The July 1 action was an important bipartisan show of support that eluded the House of Representatives last year, when the committee lost all Republican members by setting a lower level of defense expenditures and emphasizing divisive issues.
This year, the House stayed at the budgetary caps negotiated last year at $740 billion, which were also followed by the Senate. This falls short of the growth recommended by Defense Secretaries James Mattis and Mark Esper to rebuild the military to meet the challenges outlined by the National Defense Strategy. Nevertheless, it advances important priorities for the Department of Defense and the nation.
The House panel also avoided many of the progressive measures that were in discussion in last year’s bill, such as altering the rules to allow transgender individuals suffering from gender dysphoria to join the military, or reducing our nuclear deterrent capabilities.
These and other ideas might still reemerge when the National Defense Authorization Act is considered by the whole House of Representatives. But hopefully the House leadership will seek to nourish and protect the impressive bipartisanship started in the committee.
When it comes to substance of the authorization, the bill contains some important provisions that will help advance America’s national security and defense. The legislation would constrain the removal of U.S. troops from Germany by requiring certification that it will not harm American interests or weaken the U.S. response to challenges posed by Russia in Europe. This is largely aligned with The Heritage Foundation’s recommendation on the issue.
Additionally, the House version fully funds the European Deterrence Initiative, which further emphasizes the importance of having an American presence in Europe to deter Russia. The initiative is an important tool that enhances cooperation among European allies and the United States in presenting a strong and unified front against Vladimir Putin’s expansionism in the region.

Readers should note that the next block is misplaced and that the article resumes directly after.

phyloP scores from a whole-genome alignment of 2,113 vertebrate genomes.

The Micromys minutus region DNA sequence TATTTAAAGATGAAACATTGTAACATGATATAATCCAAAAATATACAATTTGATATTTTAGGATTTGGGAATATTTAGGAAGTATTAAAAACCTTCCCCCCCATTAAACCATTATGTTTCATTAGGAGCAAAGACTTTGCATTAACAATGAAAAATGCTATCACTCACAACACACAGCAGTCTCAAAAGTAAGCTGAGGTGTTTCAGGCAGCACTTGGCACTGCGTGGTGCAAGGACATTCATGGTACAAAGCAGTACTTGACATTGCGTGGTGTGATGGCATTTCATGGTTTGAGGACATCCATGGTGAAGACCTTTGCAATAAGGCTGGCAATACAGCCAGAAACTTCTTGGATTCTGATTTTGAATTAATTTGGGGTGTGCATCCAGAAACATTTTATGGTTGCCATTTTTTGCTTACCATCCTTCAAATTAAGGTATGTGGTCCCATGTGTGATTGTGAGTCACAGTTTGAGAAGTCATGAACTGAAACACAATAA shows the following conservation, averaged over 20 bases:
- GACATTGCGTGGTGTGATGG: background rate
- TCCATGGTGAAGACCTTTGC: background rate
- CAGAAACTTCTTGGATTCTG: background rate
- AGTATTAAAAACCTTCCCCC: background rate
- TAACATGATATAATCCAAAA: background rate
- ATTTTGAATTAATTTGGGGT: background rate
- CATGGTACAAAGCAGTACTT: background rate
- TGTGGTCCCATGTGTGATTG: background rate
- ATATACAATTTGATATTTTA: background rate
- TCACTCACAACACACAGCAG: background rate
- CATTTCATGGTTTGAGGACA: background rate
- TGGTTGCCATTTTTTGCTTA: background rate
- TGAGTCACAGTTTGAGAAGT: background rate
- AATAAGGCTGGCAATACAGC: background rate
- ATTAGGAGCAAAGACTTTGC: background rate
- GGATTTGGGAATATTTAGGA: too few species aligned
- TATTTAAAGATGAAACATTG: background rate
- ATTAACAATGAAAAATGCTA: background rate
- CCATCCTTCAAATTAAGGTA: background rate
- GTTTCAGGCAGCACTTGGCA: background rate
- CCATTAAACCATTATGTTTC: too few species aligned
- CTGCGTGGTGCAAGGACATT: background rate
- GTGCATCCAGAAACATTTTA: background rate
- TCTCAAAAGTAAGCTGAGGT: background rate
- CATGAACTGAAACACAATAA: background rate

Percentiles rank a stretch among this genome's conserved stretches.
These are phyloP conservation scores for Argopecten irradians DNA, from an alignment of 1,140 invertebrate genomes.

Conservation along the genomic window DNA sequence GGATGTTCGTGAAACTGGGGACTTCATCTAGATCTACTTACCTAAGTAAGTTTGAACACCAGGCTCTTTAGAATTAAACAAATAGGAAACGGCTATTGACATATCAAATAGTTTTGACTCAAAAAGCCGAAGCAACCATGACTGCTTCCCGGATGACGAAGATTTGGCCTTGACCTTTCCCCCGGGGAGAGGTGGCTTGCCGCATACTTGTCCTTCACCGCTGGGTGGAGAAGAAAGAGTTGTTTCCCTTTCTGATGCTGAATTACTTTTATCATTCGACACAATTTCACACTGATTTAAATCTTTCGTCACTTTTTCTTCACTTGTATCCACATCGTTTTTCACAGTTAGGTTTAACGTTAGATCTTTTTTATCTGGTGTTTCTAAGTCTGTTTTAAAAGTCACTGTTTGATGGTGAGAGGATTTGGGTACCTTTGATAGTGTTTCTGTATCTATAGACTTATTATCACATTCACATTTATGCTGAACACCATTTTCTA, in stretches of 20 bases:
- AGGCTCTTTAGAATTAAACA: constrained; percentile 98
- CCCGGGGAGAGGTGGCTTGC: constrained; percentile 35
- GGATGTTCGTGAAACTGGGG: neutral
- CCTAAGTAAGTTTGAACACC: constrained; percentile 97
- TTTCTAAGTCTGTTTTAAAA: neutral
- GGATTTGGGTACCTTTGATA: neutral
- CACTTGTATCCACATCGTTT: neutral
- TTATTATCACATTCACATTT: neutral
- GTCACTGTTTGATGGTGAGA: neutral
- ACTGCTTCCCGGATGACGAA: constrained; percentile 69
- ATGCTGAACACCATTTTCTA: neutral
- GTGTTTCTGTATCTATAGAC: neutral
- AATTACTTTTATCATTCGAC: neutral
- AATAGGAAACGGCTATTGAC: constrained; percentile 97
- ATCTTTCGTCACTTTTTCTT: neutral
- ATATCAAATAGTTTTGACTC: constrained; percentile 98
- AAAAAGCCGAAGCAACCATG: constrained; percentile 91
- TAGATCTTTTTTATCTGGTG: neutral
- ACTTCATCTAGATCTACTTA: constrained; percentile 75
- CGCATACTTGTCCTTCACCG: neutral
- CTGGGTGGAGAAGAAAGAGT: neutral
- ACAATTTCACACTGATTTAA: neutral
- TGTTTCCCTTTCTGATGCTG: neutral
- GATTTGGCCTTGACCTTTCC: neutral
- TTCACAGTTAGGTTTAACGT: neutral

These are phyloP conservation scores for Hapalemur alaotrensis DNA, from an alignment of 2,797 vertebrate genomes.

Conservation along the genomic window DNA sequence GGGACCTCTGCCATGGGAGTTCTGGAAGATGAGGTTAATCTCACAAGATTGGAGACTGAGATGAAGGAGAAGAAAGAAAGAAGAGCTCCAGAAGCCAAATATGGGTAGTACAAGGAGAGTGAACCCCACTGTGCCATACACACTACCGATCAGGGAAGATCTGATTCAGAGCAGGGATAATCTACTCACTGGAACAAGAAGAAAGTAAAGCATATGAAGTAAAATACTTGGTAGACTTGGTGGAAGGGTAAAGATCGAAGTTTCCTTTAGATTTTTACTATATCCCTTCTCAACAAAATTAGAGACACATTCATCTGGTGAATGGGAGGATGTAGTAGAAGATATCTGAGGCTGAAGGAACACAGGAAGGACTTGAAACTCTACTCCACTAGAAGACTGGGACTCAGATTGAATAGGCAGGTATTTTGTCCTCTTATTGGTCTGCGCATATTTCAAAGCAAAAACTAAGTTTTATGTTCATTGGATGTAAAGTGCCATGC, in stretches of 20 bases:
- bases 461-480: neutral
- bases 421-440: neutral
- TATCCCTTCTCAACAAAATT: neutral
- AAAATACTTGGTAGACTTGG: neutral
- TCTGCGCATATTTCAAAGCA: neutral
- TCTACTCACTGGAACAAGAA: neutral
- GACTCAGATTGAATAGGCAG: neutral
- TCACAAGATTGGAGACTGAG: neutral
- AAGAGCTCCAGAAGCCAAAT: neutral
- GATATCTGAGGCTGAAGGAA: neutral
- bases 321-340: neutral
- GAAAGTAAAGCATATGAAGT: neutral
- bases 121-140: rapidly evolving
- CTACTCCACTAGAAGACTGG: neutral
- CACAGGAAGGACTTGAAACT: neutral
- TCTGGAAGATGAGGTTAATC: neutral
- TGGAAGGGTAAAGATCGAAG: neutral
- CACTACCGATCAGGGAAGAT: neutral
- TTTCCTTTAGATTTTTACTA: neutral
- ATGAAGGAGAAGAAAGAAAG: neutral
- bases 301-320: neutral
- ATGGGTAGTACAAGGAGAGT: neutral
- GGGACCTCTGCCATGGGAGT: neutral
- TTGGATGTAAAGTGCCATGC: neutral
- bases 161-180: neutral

The House uses the model of the European Deterrence Initiative to create the Indo-Pacific Reassurance Initiative. The important aspect of this new initiative is that, following Heritage’s recommendations, it would serve to augment American presence in the Indo-Pacific region by providing better infrastructure and positioning for our assets.
The Indo-Pacific region is marked by large distances. This will push the Department of Defense toward developing a better logistical infrastructure. It will enhance U.S. presence and deterrence against the challenges currently posed by China and its growing naval, air, and missile forces.
Lastly, as a touching gesture for a public servant who dedicated much of his career to national defense, the bill will be named after Rep. Mac Thornberry, R-Texas, currently the committee’s ranking member and a former chairman. It is a fitting tribute for a man who is retiring from Congress at the end of this session.
A long road lies ahead for the National Defense Authorization Act. Both the full House and the full Senate have to consider and approve it so it can go into conference. Only then will it go to President Donald Trump for his signature.
However, the process thus far has garnered strong bipartisan support. This shows that a shared understanding exists on the importance of maintaining a strong national defense. America needs to continue nurturing that understanding.